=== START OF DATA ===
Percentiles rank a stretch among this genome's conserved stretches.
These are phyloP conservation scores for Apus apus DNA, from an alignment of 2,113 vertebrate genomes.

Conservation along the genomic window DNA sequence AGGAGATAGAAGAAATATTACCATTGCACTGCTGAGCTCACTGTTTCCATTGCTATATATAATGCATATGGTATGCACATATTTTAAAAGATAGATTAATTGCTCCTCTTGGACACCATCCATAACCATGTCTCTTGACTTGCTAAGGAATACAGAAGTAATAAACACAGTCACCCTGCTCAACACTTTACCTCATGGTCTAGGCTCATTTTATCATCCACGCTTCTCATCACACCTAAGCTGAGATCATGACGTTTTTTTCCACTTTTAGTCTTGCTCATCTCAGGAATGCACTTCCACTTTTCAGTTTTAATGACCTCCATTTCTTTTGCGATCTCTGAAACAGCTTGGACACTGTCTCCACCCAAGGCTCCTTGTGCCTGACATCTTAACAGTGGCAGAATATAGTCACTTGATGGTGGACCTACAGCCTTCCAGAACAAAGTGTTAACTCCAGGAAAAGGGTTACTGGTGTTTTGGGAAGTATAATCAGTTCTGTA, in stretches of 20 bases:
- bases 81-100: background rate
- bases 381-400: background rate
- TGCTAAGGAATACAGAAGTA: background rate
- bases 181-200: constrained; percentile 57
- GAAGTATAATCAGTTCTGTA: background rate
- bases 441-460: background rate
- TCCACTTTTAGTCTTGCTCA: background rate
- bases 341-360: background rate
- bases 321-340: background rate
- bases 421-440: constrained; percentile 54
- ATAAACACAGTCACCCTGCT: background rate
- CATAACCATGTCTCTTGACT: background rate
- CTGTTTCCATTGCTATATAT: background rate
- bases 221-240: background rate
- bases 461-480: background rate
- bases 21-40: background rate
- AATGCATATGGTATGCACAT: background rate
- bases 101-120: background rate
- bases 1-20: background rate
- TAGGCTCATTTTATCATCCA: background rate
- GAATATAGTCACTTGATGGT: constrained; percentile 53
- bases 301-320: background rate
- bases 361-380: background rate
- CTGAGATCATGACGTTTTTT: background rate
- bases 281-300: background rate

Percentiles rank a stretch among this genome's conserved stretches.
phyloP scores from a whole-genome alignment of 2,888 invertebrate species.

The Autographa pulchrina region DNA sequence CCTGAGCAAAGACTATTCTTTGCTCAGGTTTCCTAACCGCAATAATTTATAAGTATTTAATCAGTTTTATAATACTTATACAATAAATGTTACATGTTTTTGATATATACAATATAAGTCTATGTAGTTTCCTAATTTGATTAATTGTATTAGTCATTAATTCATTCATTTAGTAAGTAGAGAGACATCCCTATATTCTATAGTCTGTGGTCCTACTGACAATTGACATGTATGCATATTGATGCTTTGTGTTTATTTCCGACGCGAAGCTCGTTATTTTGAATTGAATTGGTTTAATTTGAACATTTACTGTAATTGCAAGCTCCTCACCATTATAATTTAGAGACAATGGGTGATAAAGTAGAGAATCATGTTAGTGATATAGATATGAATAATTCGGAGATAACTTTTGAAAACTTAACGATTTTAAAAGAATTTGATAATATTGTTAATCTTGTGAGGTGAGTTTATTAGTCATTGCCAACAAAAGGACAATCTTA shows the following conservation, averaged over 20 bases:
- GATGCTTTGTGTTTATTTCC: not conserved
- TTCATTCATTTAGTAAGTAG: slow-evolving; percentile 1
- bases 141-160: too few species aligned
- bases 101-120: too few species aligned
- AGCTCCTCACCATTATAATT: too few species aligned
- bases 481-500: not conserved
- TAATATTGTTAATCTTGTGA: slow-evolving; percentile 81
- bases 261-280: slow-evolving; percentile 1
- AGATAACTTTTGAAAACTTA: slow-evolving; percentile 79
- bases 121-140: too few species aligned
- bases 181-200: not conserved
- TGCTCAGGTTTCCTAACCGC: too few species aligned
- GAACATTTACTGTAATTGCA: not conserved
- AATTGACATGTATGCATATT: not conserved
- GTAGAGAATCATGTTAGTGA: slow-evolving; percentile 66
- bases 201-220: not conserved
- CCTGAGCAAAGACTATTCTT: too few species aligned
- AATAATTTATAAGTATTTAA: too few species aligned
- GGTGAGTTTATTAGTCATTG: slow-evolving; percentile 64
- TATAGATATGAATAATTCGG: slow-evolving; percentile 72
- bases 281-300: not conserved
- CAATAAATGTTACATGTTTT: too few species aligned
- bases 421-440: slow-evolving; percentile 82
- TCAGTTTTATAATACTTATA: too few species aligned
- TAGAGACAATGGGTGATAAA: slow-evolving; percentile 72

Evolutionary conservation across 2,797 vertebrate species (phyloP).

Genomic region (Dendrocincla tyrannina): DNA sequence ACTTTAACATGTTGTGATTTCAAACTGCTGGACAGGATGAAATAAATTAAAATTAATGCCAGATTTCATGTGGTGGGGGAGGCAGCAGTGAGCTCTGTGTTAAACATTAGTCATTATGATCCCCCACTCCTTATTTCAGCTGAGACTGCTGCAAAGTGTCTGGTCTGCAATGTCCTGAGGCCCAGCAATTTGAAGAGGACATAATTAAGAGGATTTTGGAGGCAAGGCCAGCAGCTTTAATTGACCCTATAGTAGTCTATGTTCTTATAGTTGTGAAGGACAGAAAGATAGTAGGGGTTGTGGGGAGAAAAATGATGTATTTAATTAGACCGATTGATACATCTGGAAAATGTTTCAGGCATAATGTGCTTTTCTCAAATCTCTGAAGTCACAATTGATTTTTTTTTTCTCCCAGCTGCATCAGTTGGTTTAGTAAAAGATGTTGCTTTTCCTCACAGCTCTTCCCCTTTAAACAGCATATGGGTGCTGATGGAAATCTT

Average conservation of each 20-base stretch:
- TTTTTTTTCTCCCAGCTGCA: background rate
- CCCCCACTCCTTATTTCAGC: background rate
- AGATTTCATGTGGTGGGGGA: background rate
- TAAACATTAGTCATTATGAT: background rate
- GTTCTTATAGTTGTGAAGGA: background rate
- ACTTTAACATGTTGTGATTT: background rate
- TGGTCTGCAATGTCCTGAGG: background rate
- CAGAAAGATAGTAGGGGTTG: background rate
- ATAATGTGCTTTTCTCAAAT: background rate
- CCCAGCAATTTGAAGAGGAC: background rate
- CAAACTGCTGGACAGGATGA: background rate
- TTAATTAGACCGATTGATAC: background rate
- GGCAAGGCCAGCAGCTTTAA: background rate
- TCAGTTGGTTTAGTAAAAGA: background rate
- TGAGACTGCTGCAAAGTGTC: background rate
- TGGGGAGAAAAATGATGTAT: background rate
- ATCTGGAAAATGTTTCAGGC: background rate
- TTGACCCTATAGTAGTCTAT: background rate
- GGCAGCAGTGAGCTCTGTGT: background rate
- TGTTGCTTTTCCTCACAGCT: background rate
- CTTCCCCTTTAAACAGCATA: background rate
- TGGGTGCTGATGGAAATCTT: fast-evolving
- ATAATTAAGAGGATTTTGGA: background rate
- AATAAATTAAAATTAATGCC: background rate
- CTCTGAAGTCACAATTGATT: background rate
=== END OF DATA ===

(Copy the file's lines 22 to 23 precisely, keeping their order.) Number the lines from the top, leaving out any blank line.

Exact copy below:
- bases 1-20: background rate
- TAGGCTCATTTTATCATCCA: background rate